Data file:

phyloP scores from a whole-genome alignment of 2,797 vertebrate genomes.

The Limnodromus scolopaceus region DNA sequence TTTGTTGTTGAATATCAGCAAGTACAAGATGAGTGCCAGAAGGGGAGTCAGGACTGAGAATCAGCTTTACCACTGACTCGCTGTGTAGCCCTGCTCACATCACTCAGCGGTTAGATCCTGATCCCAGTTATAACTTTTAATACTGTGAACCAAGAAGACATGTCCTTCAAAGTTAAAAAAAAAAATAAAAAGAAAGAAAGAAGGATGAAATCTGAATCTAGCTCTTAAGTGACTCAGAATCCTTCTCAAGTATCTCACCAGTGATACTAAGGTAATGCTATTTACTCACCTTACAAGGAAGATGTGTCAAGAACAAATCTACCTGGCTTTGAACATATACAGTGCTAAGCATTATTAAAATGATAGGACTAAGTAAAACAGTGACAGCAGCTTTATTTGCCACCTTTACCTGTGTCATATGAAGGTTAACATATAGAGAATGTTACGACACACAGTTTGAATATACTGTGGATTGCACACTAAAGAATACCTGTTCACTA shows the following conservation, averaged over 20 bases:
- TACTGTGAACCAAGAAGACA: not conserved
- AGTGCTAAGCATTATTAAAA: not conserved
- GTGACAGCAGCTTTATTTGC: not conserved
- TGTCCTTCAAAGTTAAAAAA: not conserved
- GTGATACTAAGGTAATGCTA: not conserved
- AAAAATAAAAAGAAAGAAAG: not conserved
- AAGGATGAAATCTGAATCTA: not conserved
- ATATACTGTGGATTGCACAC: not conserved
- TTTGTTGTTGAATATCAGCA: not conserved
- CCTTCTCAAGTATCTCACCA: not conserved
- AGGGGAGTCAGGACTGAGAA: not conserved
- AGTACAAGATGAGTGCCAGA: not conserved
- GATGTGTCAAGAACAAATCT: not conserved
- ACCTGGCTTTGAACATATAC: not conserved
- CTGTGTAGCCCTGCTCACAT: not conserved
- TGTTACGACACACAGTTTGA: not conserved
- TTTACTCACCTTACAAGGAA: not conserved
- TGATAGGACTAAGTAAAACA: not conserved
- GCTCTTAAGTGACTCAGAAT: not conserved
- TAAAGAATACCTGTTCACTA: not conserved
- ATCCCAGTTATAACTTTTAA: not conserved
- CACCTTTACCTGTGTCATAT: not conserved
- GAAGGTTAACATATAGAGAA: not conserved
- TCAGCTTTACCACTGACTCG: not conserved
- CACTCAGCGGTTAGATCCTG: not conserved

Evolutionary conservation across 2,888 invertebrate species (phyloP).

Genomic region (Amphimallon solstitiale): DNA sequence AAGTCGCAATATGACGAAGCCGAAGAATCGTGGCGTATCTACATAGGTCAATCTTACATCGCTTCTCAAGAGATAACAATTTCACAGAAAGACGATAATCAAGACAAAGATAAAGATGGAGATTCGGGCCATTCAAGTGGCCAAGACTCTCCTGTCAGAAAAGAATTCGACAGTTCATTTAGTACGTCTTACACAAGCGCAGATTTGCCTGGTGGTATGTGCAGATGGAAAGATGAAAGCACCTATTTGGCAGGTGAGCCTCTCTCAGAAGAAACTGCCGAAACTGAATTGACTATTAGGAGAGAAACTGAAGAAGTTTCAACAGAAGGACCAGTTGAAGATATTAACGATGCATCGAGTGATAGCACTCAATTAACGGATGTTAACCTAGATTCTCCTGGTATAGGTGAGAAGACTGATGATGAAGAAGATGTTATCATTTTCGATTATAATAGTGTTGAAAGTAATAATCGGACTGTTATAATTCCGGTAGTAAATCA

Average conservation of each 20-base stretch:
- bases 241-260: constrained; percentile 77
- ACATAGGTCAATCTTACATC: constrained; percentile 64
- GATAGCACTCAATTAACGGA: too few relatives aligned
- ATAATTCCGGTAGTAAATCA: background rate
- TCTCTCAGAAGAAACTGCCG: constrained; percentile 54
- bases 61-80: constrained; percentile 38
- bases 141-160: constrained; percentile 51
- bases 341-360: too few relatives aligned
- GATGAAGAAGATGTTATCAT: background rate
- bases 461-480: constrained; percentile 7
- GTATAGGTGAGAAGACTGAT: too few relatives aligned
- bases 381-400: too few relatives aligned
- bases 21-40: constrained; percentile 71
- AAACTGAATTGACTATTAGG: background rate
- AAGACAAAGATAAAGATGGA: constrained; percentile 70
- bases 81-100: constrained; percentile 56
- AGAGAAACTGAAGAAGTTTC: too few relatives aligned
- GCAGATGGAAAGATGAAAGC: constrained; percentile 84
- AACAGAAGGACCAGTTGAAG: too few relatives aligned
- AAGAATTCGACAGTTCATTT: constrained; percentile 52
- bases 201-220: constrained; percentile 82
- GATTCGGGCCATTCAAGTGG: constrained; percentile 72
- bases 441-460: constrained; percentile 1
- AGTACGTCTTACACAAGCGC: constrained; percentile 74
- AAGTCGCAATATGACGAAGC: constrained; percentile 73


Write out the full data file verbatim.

phyloP scores from a whole-genome alignment of 2,797 vertebrate genomes.

The Limnodromus scolopaceus region DNA sequence TTTGTTGTTGAATATCAGCAAGTACAAGATGAGTGCCAGAAGGGGAGTCAGGACTGAGAATCAGCTTTACCACTGACTCGCTGTGTAGCCCTGCTCACATCACTCAGCGGTTAGATCCTGATCCCAGTTATAACTTTTAATACTGTGAACCAAGAAGACATGTCCTTCAAAGTTAAAAAAAAAAATAAAAAGAAAGAAAGAAGGATGAAATCTGAATCTAGCTCTTAAGTGACTCAGAATCCTTCTCAAGTATCTCACCAGTGATACTAAGGTAATGCTATTTACTCACCTTACAAGGAAGATGTGTCAAGAACAAATCTACCTGGCTTTGAACATATACAGTGCTAAGCATTATTAAAATGATAGGACTAAGTAAAACAGTGACAGCAGCTTTATTTGCCACCTTTACCTGTGTCATATGAAGGTTAACATATAGAGAATGTTACGACACACAGTTTGAATATACTGTGGATTGCACACTAAAGAATACCTGTTCACTA shows the following conservation, averaged over 20 bases:
- TACTGTGAACCAAGAAGACA: not conserved
- AGTGCTAAGCATTATTAAAA: not conserved
- GTGACAGCAGCTTTATTTGC: not conserved
- TGTCCTTCAAAGTTAAAAAA: not conserved
- GTGATACTAAGGTAATGCTA: not conserved
- AAAAATAAAAAGAAAGAAAG: not conserved
- AAGGATGAAATCTGAATCTA: not conserved
- ATATACTGTGGATTGCACAC: not conserved
- TTTGTTGTTGAATATCAGCA: not conserved
- CCTTCTCAAGTATCTCACCA: not conserved
- AGGGGAGTCAGGACTGAGAA: not conserved
- AGTACAAGATGAGTGCCAGA: not conserved
- GATGTGTCAAGAACAAATCT: not conserved
- ACCTGGCTTTGAACATATAC: not conserved
- CTGTGTAGCCCTGCTCACAT: not conserved
- TGTTACGACACACAGTTTGA: not conserved
- TTTACTCACCTTACAAGGAA: not conserved
- TGATAGGACTAAGTAAAACA: not conserved
- GCTCTTAAGTGACTCAGAAT: not conserved
- TAAAGAATACCTGTTCACTA: not conserved
- ATCCCAGTTATAACTTTTAA: not conserved
- CACCTTTACCTGTGTCATAT: not conserved
- GAAGGTTAACATATAGAGAA: not conserved
- TCAGCTTTACCACTGACTCG: not conserved
- CACTCAGCGGTTAGATCCTG: not conserved

Evolutionary conservation across 2,888 invertebrate species (phyloP).

Genomic region (Amphimallon solstitiale): DNA sequence AAGTCGCAATATGACGAAGCCGAAGAATCGTGGCGTATCTACATAGGTCAATCTTACATCGCTTCTCAAGAGATAACAATTTCACAGAAAGACGATAATCAAGACAAAGATAAAGATGGAGATTCGGGCCATTCAAGTGGCCAAGACTCTCCTGTCAGAAAAGAATTCGACAGTTCATTTAGTACGTCTTACACAAGCGCAGATTTGCCTGGTGGTATGTGCAGATGGAAAGATGAAAGCACCTATTTGGCAGGTGAGCCTCTCTCAGAAGAAACTGCCGAAACTGAATTGACTATTAGGAGAGAAACTGAAGAAGTTTCAACAGAAGGACCAGTTGAAGATATTAACGATGCATCGAGTGATAGCACTCAATTAACGGATGTTAACCTAGATTCTCCTGGTATAGGTGAGAAGACTGATGATGAAGAAGATGTTATCATTTTCGATTATAATAGTGTTGAAAGTAATAATCGGACTGTTATAATTCCGGTAGTAAATCA

Average conservation of each 20-base stretch:
- bases 241-260: constrained; percentile 77
- ACATAGGTCAATCTTACATC: constrained; percentile 64
- GATAGCACTCAATTAACGGA: too few relatives aligned
- ATAATTCCGGTAGTAAATCA: background rate
- TCTCTCAGAAGAAACTGCCG: constrained; percentile 54
- bases 61-80: constrained; percentile 38
- bases 141-160: constrained; percentile 51
- bases 341-360: too few relatives aligned
- GATGAAGAAGATGTTATCAT: background rate
- bases 461-480: constrained; percentile 7
- GTATAGGTGAGAAGACTGAT: too few relatives aligned
- bases 381-400: too few relatives aligned
- bases 21-40: constrained; percentile 71
- AAACTGAATTGACTATTAGG: background rate
- AAGACAAAGATAAAGATGGA: constrained; percentile 70
- bases 81-100: constrained; percentile 56
- AGAGAAACTGAAGAAGTTTC: too few relatives aligned
- GCAGATGGAAAGATGAAAGC: constrained; percentile 84
- AACAGAAGGACCAGTTGAAG: too few relatives aligned
- AAGAATTCGACAGTTCATTT: constrained; percentile 52
- bases 201-220: constrained; percentile 82
- GATTCGGGCCATTCAAGTGG: constrained; percentile 72
- bases 441-460: constrained; percentile 1
- AGTACGTCTTACACAAGCGC: constrained; percentile 74
- AAGTCGCAATATGACGAAGC: constrained; percentile 73